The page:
Pet owners beware: The toxic household items that could be hazardous to your pet

A UK Vet has described the five household items that could be hazardous for your pet. Source: Getty Images.

As much-loved members of our families, especially during the retirement years, pets bring immense joy and companionship into our homes. However, amidst the comfort and familiarity, hidden dangers could pose serious risks to their health.

A UK-based vet, Ben, has shared a video online warning pet owners about the five little-known household items that could be hazardous to their pets. If your pet ingests any of these toxic substances contact your vet ASAP – treatment is much more likely to be a success with early intervention #learnontiktok #veterinary #cat #dog #benthevet #poisonous ♬ original sound – Ben The Vet

“Here are five poisons or toxins that pet owners often don’t know about but really should,” Ben said.

“If your pet ingests any of these toxic substances, contact your vet ASAP.

“Treatment is much more likely to be a success with early intervention.”

1. Food that has gone mouldy 

Ben highlighted that mouldy food posed a concern for pets, noting it was predominantly an issue for dogs rather than cats.

“I once saw a little terrier, who presented with severe tremors, and we didn’t know what was originally causing it. It wasn’t until the owners looked in their garden and found that the dog had got into that compost bin,” he explained.

“We then worked out it was because of exposure to mould toxins which are called tremorgenic mycotoxins and they interfere with nerve function and can even cause seizures.”

Ben said the dog made a miraculous recovery despite being in bad shape after his compost snack.

2. Human painkillers

While owners may be acting in their pet’s best interests, Ben urged them to “please never self-medicate” cats or dogs.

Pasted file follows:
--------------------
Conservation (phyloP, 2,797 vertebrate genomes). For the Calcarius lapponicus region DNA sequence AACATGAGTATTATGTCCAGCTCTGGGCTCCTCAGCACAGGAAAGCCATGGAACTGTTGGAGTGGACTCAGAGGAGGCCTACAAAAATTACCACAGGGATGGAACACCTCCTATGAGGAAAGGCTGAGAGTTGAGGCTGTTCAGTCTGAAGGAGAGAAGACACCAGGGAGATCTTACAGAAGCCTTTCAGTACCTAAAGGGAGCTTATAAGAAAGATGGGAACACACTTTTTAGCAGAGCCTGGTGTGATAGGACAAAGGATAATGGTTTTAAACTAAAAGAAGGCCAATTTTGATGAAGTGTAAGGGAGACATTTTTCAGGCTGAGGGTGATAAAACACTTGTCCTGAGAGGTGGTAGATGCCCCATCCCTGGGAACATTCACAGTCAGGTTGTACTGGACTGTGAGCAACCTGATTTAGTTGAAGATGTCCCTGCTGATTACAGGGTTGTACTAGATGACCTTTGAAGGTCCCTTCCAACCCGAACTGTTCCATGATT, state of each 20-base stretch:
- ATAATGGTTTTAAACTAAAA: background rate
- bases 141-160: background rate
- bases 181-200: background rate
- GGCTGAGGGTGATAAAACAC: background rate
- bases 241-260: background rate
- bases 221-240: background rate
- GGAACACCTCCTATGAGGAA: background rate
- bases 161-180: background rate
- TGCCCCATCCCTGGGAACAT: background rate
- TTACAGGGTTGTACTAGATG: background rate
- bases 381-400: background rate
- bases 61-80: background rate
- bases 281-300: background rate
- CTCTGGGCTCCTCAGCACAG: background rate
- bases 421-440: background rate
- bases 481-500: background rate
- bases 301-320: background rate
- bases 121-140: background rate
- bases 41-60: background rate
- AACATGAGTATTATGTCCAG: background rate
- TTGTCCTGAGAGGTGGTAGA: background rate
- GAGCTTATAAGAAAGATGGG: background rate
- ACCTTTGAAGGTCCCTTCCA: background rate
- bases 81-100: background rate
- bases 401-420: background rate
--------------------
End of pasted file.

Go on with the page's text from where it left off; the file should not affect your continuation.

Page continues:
“Painkillers are particularly toxic for cats,” he explained.

“Ibuprofen and paracetamol, even small quantities, can cause kidney failure and severe stomach ulceration and gastrointestinal signs.

“Likewise, Ibuprofen and paracetamol is also very toxic to dogs and paracetamol. Although the medication can be used as a painkiller, it’s very easy to overdose small dogs in particular so never give your dog paracetamol without veterinary advice.”

3. Car products

Good for your car’s engine but definitely not for your beloved pet, Ben urged owners to keep anti-freeze products such as engine coolant, car wash and windscreen products containing ethylene glycol locked away.

“When it’s ingested by a dog or a cat, it can cause crystals forming in different organs like the brain and the kidneys and this can lead to neurological signs and again kidney failure,” he warned.

“Interestingly no joke one of the treatment options for ethylene glycol toxicity is intravenous vodka.”

4. Xylitol

Seemingly innocuous, Ben said Xylitol, which can be found in products such as chewing gum, mouthwash and gummy bears, can be dangerous for your pet.

“This is an artificial sweetener that’s fine for humans to eat but can be very dangerous to cats and dogs,” he explained.

“It’s usually dogs with this one and there’s a sort of glitch in the system where the dog’s body recognises the xylitol as if it’s sugar.”

The veterinarian cautioned that the sweetener could trigger insulin release, causing a rapid decrease in the animal’s blood sugar levels, potentially resulting in severe seizures or fatal outcomes.

5. Lilies

Fragrant and beautiful, Lilies look so lovely in a vase at the front door but Ben says it is not worth having these flowers in your home.

“Please don’t have lilies in your house ever,” he said.

“I know it is really hard to throw lilies out if someone gives you a bunch… but please it is not worth taking the risk.

“I’ve seen several cats die of lily toxicity.”

Ben explained that lilies can cause kidney failure which could be fatal.  According to the vet, all parts of these plants are toxic but pollen is often the worst culprit.

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